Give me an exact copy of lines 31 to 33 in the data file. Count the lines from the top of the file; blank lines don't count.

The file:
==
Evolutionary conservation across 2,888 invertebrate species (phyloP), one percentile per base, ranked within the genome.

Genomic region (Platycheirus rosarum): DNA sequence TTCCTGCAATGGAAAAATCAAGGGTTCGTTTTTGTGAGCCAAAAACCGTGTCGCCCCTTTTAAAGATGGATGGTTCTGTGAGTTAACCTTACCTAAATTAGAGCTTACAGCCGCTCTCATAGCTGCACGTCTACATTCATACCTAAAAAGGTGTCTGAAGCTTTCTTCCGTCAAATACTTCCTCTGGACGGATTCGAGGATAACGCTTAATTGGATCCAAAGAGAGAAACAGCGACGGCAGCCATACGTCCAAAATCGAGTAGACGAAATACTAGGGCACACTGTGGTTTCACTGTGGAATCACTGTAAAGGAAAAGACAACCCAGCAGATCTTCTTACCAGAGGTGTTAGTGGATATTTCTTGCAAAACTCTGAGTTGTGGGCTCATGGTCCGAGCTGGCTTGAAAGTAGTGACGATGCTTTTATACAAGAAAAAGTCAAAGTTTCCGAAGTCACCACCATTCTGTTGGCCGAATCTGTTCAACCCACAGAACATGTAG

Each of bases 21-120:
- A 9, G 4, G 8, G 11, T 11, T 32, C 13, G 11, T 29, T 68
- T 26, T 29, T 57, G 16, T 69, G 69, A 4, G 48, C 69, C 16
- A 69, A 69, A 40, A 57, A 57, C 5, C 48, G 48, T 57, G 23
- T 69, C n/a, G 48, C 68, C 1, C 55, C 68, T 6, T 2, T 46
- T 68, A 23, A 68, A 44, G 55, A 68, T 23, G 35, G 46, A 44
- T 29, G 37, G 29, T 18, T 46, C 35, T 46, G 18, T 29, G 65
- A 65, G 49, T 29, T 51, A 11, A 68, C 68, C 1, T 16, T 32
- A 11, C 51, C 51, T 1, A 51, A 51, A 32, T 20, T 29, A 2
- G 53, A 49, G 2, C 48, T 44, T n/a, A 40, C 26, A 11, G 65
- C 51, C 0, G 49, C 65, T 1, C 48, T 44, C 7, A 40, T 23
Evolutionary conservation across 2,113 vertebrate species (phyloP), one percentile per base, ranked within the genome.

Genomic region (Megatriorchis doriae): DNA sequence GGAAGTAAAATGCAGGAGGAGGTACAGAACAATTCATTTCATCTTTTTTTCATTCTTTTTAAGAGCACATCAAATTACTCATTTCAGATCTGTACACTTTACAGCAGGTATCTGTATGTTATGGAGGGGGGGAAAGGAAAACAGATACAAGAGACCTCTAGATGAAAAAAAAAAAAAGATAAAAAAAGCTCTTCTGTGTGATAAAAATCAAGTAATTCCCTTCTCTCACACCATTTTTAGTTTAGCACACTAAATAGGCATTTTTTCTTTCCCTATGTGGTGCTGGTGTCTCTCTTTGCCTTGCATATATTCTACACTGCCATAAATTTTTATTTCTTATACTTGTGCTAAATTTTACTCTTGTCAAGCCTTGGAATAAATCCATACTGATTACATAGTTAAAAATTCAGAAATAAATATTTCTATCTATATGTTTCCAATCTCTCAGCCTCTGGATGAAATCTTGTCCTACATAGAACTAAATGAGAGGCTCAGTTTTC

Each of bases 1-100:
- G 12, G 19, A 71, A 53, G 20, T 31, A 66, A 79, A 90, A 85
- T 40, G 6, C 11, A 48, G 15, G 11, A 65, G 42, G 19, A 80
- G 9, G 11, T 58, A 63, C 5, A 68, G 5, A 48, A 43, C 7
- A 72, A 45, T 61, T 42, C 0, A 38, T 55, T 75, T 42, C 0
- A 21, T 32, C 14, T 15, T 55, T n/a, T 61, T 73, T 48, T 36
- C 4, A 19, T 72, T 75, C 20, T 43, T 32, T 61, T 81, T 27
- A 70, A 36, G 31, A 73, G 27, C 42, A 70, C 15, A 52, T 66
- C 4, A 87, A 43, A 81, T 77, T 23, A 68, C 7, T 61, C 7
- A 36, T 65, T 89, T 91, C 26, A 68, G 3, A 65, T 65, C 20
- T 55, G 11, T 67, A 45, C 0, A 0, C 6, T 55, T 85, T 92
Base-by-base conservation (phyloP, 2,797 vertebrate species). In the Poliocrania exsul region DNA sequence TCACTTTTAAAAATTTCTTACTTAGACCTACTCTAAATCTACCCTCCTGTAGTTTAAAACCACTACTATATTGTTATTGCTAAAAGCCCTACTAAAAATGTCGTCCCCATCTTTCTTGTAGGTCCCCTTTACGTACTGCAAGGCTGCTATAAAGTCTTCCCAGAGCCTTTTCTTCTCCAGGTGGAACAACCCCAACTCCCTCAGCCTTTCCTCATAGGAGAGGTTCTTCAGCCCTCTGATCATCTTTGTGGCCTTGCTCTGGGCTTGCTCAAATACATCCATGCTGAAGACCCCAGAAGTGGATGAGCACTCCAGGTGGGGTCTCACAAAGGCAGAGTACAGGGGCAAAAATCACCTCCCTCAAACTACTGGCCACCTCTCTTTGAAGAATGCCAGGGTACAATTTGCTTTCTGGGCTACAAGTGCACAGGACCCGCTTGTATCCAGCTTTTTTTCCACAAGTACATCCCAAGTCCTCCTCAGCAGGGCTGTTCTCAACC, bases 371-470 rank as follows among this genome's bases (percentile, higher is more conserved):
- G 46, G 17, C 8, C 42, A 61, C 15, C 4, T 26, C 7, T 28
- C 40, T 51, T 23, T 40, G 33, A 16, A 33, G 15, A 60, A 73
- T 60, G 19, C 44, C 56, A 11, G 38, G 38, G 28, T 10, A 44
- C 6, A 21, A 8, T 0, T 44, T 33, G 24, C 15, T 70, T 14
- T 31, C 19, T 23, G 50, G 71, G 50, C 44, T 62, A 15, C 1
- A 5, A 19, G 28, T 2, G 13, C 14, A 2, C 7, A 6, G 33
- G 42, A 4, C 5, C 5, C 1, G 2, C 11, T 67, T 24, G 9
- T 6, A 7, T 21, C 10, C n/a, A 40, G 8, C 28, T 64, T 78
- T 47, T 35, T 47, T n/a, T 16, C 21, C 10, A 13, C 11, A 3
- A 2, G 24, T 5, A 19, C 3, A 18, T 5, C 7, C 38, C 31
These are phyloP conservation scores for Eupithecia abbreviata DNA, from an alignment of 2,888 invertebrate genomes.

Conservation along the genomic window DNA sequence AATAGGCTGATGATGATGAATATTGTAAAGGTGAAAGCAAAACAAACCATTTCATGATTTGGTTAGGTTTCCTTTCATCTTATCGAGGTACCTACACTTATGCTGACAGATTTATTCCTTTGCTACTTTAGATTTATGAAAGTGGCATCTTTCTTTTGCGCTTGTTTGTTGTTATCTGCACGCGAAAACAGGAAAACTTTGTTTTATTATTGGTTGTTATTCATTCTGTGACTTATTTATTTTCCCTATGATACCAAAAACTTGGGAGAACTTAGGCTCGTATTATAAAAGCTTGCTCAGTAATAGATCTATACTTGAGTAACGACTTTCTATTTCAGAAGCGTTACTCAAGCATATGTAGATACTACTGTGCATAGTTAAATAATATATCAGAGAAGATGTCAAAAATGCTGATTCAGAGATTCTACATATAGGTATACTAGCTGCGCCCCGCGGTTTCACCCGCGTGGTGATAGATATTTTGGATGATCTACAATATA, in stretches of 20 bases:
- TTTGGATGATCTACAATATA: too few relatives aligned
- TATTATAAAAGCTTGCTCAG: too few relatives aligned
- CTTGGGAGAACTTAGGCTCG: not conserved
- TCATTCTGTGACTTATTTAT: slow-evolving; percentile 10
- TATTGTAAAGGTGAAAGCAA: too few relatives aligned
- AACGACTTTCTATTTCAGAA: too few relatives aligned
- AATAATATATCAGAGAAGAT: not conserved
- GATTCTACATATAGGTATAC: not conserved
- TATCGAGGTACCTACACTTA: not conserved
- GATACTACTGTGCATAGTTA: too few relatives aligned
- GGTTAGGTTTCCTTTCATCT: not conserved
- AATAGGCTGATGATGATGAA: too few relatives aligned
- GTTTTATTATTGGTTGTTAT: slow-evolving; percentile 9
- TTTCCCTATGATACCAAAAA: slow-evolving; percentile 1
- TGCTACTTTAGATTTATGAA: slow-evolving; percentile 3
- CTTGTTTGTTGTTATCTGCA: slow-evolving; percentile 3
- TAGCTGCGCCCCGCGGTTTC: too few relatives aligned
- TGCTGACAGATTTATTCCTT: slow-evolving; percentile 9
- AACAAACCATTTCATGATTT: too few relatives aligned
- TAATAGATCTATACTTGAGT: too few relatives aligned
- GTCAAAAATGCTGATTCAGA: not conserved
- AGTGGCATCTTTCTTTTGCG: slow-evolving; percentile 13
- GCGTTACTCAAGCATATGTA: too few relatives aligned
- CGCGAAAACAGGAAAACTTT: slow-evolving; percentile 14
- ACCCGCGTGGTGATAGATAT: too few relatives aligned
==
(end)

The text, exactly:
- C 6, A 21, A 8, T 0, T 44, T 33, G 24, C 15, T 70, T 14
- T 31, C 19, T 23, G 50, G 71, G 50, C 44, T 62, A 15, C 1
- A 5, A 19, G 28, T 2, G 13, C 14, A 2, C 7, A 6, G 33